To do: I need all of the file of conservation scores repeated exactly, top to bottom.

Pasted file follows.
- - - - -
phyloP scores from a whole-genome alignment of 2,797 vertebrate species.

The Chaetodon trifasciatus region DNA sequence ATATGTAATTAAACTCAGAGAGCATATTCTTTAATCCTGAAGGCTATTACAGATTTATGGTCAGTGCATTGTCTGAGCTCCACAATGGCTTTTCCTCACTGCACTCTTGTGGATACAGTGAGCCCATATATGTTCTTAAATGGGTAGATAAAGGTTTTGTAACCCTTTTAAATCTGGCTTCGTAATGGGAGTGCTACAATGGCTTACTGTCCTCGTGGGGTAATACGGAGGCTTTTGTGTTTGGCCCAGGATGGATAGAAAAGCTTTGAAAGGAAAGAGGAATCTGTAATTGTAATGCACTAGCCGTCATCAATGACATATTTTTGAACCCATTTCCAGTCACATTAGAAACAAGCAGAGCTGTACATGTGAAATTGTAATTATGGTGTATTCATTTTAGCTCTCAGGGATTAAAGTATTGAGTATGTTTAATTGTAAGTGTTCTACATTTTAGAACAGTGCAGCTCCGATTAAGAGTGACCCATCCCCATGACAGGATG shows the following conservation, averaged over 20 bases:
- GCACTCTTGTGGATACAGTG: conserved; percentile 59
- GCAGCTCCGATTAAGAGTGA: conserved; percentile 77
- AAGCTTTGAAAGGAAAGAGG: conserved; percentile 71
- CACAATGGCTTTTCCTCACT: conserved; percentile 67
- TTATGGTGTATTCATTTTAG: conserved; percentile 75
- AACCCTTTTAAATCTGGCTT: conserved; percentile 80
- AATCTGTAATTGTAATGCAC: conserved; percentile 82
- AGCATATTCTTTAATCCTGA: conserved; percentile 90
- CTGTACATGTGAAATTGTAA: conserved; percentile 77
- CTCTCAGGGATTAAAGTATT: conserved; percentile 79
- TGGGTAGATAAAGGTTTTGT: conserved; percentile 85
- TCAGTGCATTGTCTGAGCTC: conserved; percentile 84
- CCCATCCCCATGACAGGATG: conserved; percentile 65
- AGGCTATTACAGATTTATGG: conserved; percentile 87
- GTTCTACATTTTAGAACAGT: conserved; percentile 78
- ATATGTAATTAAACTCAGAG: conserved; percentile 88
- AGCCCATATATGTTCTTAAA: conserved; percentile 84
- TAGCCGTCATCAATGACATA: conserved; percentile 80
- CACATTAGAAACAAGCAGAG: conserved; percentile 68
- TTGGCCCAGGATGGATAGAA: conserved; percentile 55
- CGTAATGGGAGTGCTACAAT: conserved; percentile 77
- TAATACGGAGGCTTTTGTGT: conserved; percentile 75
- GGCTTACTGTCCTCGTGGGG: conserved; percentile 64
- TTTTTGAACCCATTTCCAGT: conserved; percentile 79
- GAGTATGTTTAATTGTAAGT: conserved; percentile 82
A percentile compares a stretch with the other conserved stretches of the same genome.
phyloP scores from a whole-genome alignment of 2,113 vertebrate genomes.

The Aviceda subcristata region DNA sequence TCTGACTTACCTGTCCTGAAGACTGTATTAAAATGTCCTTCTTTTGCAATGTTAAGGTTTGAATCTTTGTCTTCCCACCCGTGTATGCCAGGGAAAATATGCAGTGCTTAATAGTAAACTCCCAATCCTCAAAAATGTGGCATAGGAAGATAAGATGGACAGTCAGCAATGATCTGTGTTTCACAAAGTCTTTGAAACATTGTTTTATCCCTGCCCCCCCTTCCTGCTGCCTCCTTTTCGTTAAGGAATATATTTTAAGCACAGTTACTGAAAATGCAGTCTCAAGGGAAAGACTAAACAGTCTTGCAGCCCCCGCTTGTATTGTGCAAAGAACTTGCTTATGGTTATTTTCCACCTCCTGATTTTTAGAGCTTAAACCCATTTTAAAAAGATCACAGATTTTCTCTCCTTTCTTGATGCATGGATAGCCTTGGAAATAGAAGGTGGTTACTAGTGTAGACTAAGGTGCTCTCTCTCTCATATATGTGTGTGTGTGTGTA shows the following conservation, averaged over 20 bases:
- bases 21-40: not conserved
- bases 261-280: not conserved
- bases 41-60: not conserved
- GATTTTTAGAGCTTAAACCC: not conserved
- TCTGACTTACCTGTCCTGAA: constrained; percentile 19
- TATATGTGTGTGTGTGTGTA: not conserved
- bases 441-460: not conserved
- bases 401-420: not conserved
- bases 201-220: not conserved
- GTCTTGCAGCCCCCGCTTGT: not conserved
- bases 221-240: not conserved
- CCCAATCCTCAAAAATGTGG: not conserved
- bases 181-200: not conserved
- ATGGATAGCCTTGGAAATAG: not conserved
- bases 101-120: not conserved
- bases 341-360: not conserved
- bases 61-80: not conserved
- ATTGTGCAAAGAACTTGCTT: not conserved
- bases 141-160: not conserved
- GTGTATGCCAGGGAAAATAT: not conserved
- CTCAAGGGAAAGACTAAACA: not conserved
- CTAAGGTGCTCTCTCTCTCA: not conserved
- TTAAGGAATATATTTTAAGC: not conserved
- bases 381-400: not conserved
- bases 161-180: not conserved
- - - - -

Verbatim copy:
phyloP scores from a whole-genome alignment of 2,797 vertebrate species.

The Chaetodon trifasciatus region DNA sequence ATATGTAATTAAACTCAGAGAGCATATTCTTTAATCCTGAAGGCTATTACAGATTTATGGTCAGTGCATTGTCTGAGCTCCACAATGGCTTTTCCTCACTGCACTCTTGTGGATACAGTGAGCCCATATATGTTCTTAAATGGGTAGATAAAGGTTTTGTAACCCTTTTAAATCTGGCTTCGTAATGGGAGTGCTACAATGGCTTACTGTCCTCGTGGGGTAATACGGAGGCTTTTGTGTTTGGCCCAGGATGGATAGAAAAGCTTTGAAAGGAAAGAGGAATCTGTAATTGTAATGCACTAGCCGTCATCAATGACATATTTTTGAACCCATTTCCAGTCACATTAGAAACAAGCAGAGCTGTACATGTGAAATTGTAATTATGGTGTATTCATTTTAGCTCTCAGGGATTAAAGTATTGAGTATGTTTAATTGTAAGTGTTCTACATTTTAGAACAGTGCAGCTCCGATTAAGAGTGACCCATCCCCATGACAGGATG shows the following conservation, averaged over 20 bases:
- GCACTCTTGTGGATACAGTG: conserved; percentile 59
- GCAGCTCCGATTAAGAGTGA: conserved; percentile 77
- AAGCTTTGAAAGGAAAGAGG: conserved; percentile 71
- CACAATGGCTTTTCCTCACT: conserved; percentile 67
- TTATGGTGTATTCATTTTAG: conserved; percentile 75
- AACCCTTTTAAATCTGGCTT: conserved; percentile 80
- AATCTGTAATTGTAATGCAC: conserved; percentile 82
- AGCATATTCTTTAATCCTGA: conserved; percentile 90
- CTGTACATGTGAAATTGTAA: conserved; percentile 77
- CTCTCAGGGATTAAAGTATT: conserved; percentile 79
- TGGGTAGATAAAGGTTTTGT: conserved; percentile 85
- TCAGTGCATTGTCTGAGCTC: conserved; percentile 84
- CCCATCCCCATGACAGGATG: conserved; percentile 65
- AGGCTATTACAGATTTATGG: conserved; percentile 87
- GTTCTACATTTTAGAACAGT: conserved; percentile 78
- ATATGTAATTAAACTCAGAG: conserved; percentile 88
- AGCCCATATATGTTCTTAAA: conserved; percentile 84
- TAGCCGTCATCAATGACATA: conserved; percentile 80
- CACATTAGAAACAAGCAGAG: conserved; percentile 68
- TTGGCCCAGGATGGATAGAA: conserved; percentile 55
- CGTAATGGGAGTGCTACAAT: conserved; percentile 77
- TAATACGGAGGCTTTTGTGT: conserved; percentile 75
- GGCTTACTGTCCTCGTGGGG: conserved; percentile 64
- TTTTTGAACCCATTTCCAGT: conserved; percentile 79
- GAGTATGTTTAATTGTAAGT: conserved; percentile 82
A percentile compares a stretch with the other conserved stretches of the same genome.
phyloP scores from a whole-genome alignment of 2,113 vertebrate genomes.

The Aviceda subcristata region DNA sequence TCTGACTTACCTGTCCTGAAGACTGTATTAAAATGTCCTTCTTTTGCAATGTTAAGGTTTGAATCTTTGTCTTCCCACCCGTGTATGCCAGGGAAAATATGCAGTGCTTAATAGTAAACTCCCAATCCTCAAAAATGTGGCATAGGAAGATAAGATGGACAGTCAGCAATGATCTGTGTTTCACAAAGTCTTTGAAACATTGTTTTATCCCTGCCCCCCCTTCCTGCTGCCTCCTTTTCGTTAAGGAATATATTTTAAGCACAGTTACTGAAAATGCAGTCTCAAGGGAAAGACTAAACAGTCTTGCAGCCCCCGCTTGTATTGTGCAAAGAACTTGCTTATGGTTATTTTCCACCTCCTGATTTTTAGAGCTTAAACCCATTTTAAAAAGATCACAGATTTTCTCTCCTTTCTTGATGCATGGATAGCCTTGGAAATAGAAGGTGGTTACTAGTGTAGACTAAGGTGCTCTCTCTCTCATATATGTGTGTGTGTGTGTA shows the following conservation, averaged over 20 bases:
- bases 21-40: not conserved
- bases 261-280: not conserved
- bases 41-60: not conserved
- GATTTTTAGAGCTTAAACCC: not conserved
- TCTGACTTACCTGTCCTGAA: constrained; percentile 19
- TATATGTGTGTGTGTGTGTA: not conserved
- bases 441-460: not conserved
- bases 401-420: not conserved
- bases 201-220: not conserved
- GTCTTGCAGCCCCCGCTTGT: not conserved
- bases 221-240: not conserved
- CCCAATCCTCAAAAATGTGG: not conserved
- bases 181-200: not conserved
- ATGGATAGCCTTGGAAATAG: not conserved
- bases 101-120: not conserved
- bases 341-360: not conserved
- bases 61-80: not conserved
- ATTGTGCAAAGAACTTGCTT: not conserved
- bases 141-160: not conserved
- GTGTATGCCAGGGAAAATAT: not conserved
- CTCAAGGGAAAGACTAAACA: not conserved
- CTAAGGTGCTCTCTCTCTCA: not conserved
- TTAAGGAATATATTTTAAGC: not conserved
- bases 381-400: not conserved
- bases 161-180: not conserved